For the persons with knows me it’s nothing new… I love Mozart music and if it’s possible I always do Mozart…

This time it should be a spacial program with “The Lady” like a special character – like a person with is described with the music. I don’t know any other composer, with could make it so perfect like Wolfgang Amadeus.

We begin with “Le nozze di Figaro” KV 492

Could You imagine better music description for a “Countess” (Gräfin, Contessa) from the “Wedding of Figaro” (Figaros Hochzeit, La nozze di Figaro)? A Countess – a Lady, with know exactly about her position like a wife – maybe no more so attractive like Susanna (her maid, fiancee of Figaro), but still loves her husband (The Count) and trying to win his love back…

Roma Handke – Jakubowska (Countess): Aria “Porgi amor”

Or later, the famous letter-scene “Su L’Aria” from the third Act, where this two ladies – Countess and Susanna are planning an intrigue for the Count…

Roma Handke – Jakubowska (Countess) and Agnieszka Hauzer (Susanna): Duet “Su L’Aria”

Or this very characteristic portrait of Susanna from the 4-th Act, where is she dressed in Countess clothes, waiting for the Count and dreaming about to be in a better life – the life of the Countess…

Agnieszka Hauzer (Susanna): Aria “Giunse alfin il momento”

“Don Giovanni” KV 572

In this genius Opera, Mozart shows us a drama of Don Giovanni, who such sure about his power want to with the God and His rules… Of course Don Giovanni can not win, but before he loses, he made a lot of bad things – one of that is killing the father of Donna Anna. In this moment, when she learns about Don Giovanni’s crime, promises him revenge – “vendetta”…

Agnieszka Hauzer (Donna Anna): Aria “Or sai chi l’onore”

“La Clemenza di Tito” KV 621

Since Annio and Servilia, unbeknownst to Tito, are in love, this news is very unwelcome to both…

Aleksandra Resztik (Annio) and Agnieszka Hauzer (Servilia): Duet “Ah, perdona al primo affetto”

And now two operas in German:

“EntfĂĽhrung aus dem Serail”

Blonde repulses the rough lovemaking attempts of Osmin, and threatens to scratch out his eyes.

Aleksandra Resztik (Blonde): Aria: “Durch Zärtlichkeit und Schmeicheln” – “With smiles and kind caresses”

“Die Zauberflöte” (“Magic flute”)

The opera was the culmination of a period of increasing involvement by Mozart with Schikaneder’s theatrical troupe, which since 1789 had been the resident company at the Theater auf der Wieden. Mozart’s participation increased with his contributions to the 1790 collaborative opera Der Stein der Weisen (The Philosopher’s Stone), including the duet (“Nun liebes Weibchen”, K. 625/592a) and perhaps other passages. Like The Magic Flute, Der Stein der Weisen was a fairy-tale opera and can be considered a kind of precursor; it employed much the same cast in similar roles.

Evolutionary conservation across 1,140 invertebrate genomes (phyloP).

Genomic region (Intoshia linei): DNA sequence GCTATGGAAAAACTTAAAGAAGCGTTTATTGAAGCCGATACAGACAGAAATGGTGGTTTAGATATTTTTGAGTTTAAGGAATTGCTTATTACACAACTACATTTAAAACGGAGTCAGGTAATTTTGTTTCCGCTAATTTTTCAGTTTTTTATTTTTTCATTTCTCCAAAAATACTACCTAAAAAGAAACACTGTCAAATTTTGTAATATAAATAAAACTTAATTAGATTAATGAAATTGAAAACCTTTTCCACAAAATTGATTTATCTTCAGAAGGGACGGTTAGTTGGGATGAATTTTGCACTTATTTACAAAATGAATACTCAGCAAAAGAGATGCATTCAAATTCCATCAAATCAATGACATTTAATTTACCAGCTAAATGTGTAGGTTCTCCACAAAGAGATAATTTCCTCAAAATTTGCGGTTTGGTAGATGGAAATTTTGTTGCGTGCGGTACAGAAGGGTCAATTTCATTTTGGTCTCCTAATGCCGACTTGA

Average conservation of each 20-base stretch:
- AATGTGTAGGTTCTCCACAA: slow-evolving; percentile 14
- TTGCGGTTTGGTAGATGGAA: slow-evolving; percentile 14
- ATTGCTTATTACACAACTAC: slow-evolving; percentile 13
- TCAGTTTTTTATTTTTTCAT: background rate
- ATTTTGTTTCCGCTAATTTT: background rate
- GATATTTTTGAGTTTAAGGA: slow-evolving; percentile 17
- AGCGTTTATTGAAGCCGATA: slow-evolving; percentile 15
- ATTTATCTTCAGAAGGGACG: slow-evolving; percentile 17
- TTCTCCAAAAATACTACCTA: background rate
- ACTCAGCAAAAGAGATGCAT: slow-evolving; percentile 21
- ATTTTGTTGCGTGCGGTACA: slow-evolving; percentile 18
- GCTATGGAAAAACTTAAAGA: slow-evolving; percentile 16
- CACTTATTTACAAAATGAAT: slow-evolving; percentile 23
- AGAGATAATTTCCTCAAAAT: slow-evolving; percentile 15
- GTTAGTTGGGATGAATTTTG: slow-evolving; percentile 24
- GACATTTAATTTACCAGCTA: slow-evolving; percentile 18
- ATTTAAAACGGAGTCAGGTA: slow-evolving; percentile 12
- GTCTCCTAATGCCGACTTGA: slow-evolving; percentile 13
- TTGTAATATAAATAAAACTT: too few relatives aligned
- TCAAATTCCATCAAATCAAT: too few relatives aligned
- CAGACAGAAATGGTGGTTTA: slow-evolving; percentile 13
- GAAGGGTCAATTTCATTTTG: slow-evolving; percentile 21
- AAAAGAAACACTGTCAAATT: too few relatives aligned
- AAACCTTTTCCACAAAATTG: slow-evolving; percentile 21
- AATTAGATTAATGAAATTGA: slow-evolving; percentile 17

The Queen of the Night now appears. She tells Tamino that the girl in the portrait, Pamina, is her daughter, who has been captured by her enemy, Sarastro. She demands that Tamino go to Sarastro’s temple and rescue Pamina, promising that he can marry Pamina in return.

Anna Terlecka (Quin of the night) Recitative and aria: “O zittre nicht, mein lieber Sohn” (“Oh, tremble not, my dear son! You are innocent, wise, pious”)

Monostatos approaches and gazes upon Pamina with rapture. (Aria: “Alles fĂĽhlt der Liebe Freuden”) He is about to kiss her sleeping face, when the Queen of the Night appears and frightens him away. She wakes Pamina and gives her a dagger, ordering her to kill Sarastro with it.

Anna Terlecka (Quin of the night): Aria: “Der Hölle Rache kocht in meinem Herzen” (“Hell’s vengeance boils in my heart”).

And now, like an encore, the most difficult things for sopranos – Concert arias

Apart from only denoting loose arias for singer and orchestra, the term is also used to indicate arias which were specifically composed for insertion into already-existing operas, either as additions to the score or as substitutions for other arias. These are sometimes performed in concerts because they are no longer required for their original purpose, though they were not, strictly speaking, composed for performance in concert.

The concert arias which are most commonly performed today were written of course by Wolfgang Amadeus Mozart…

Popoli di Tessaglia! , KV 316, for soprano, with its two famous G6’s (ie, the G above high C, or 1568 Hz by modern concert pitch – according to the Guinness Book of Records the highest musical note ever scored for the human voice) that come shortly before the end. This aria was composed in order to be inserted into Gluck’s opera, Alcesteand also specifically to showcase the superlative vocal skills of Mozart’s sister-in-law, Aloysia Weber who was only 18 at the time. However sopranos who are able to cope with the aria’s demands have been few and far between, and the aria is usually omitted from performances of Alceste . It has been therefore redesignated a concert aria, to be presented in concerts by such rare singers as are able to deliver its fiendishly difficult coloratura.

And now really the last encore:

Hope You enjoyed… 🙂